Part of that might be because back in May, the magazine hired Elaine Welteroth, a 29-year-old black woman who is the youngest editor ever, and also only the second black editor ever, in the Condé Nast family of publications, which also includes Grown Lady Vogue and also Vanity Fair and also some other magazines. You'll remember, of course, that the longtime editor of Vanity Fair is Graydon Carter, a man who has hated Donald Trump since the very founding of America. Our point is that Condé Nast publications, in general, are probably going to be responsible for A LOT of good journalism over the next few years.

Maybe there's just something in the water over there. Maybe, as The Guardian suggests, it's because the magazine isn't worried about silly things like losing press access to Donald Trump, since they're unlikely to have it in the first place. Whatever it is, our point in this post is that you all should be reading Teen Vogue, at least the politics section, even if you are not a teenaged girl, so update your bookmarks! If you need to take something off your reading list in order to make room for Teen Vogue, we suggest you remove the failing New York Times, because obvious reasons. The Washington Post is a much better paper these days anyway.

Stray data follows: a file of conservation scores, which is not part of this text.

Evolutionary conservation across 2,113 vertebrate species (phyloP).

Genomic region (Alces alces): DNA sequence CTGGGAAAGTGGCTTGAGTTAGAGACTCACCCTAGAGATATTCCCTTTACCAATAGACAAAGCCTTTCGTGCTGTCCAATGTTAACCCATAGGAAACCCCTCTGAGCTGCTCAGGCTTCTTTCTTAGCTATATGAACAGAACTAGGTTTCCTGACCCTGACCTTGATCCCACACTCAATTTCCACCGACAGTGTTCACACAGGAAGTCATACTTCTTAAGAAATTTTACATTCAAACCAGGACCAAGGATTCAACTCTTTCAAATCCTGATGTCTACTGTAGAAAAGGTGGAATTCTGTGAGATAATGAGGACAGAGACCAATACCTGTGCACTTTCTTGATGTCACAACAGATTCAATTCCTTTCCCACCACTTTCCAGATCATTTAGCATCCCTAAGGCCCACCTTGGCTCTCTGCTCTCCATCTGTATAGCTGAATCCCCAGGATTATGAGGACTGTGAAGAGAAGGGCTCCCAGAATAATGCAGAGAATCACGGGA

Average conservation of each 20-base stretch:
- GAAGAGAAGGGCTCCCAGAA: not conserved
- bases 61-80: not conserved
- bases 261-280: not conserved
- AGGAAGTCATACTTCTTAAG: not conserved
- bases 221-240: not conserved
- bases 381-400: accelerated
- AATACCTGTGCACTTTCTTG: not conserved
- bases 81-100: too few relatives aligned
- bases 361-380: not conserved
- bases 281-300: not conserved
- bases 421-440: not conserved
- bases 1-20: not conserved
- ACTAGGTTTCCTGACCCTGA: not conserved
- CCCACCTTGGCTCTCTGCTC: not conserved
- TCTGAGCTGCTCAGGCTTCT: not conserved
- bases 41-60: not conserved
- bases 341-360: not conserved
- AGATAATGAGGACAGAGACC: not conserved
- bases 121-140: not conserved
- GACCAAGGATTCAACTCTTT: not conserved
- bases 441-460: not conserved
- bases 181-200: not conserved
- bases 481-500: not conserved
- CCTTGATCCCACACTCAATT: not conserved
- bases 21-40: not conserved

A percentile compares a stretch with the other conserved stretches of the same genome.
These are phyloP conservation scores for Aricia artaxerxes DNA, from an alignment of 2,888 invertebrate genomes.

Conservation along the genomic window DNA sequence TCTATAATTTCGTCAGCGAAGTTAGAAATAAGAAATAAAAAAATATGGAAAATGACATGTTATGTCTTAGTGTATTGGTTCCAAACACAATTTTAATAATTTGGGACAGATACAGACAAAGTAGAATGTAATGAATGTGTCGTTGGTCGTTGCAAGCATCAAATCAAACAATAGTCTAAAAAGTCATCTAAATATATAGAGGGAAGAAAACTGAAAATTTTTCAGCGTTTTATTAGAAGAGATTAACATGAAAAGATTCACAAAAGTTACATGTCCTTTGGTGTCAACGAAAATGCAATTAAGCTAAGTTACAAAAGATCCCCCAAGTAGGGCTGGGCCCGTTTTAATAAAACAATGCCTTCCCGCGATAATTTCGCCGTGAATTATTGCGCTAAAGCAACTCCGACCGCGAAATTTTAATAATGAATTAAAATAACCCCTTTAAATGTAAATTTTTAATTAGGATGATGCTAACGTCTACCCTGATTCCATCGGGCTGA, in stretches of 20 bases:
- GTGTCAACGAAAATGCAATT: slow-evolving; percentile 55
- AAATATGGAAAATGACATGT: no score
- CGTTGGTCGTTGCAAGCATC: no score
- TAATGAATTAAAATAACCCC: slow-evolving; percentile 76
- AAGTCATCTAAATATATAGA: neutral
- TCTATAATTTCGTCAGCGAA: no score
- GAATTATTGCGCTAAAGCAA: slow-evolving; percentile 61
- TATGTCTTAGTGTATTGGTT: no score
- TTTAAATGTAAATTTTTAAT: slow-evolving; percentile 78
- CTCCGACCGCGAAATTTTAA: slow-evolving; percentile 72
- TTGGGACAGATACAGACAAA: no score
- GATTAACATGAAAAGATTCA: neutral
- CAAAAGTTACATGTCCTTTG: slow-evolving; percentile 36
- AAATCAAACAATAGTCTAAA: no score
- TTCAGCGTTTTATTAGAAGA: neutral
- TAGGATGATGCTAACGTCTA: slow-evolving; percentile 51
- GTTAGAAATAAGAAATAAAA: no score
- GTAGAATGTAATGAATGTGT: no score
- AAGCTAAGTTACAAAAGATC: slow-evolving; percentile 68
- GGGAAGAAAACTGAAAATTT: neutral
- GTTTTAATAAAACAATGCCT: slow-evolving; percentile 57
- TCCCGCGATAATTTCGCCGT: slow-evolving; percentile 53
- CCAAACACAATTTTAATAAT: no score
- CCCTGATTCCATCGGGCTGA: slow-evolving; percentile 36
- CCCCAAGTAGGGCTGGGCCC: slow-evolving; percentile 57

[Teen Vogue]

Evan Hurst

Evan Hurst is the senior editor of Wonkette, which means he is the boss of you, unless you are Rebecca, who is boss of him. His dog Lula is judging you right now.

Follow him on Twitter RIGHT HERE.

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'Bella" by Wonkette Operative 'IdiokraticSubpoenaKommissar'

Sunday already, which means a substantial portion of US America is preparing to be astonished/heartbroken/outraged by the series finale of that show with the dragons, while another portion is just going to stay off Twitter for three days because nothing will make any sense. Yr Dok Zoom tends to come very late to trendy things, so get ready for our own thoughts on the gamy thrones show sometime in about 2023, or never. But we'd be glad to tell you just how much we enjoy the brilliance and humanity of the Cartoon Network series "Steven Universe," which debuted in 2013 and we started bingeing on the Hulu last month, late again.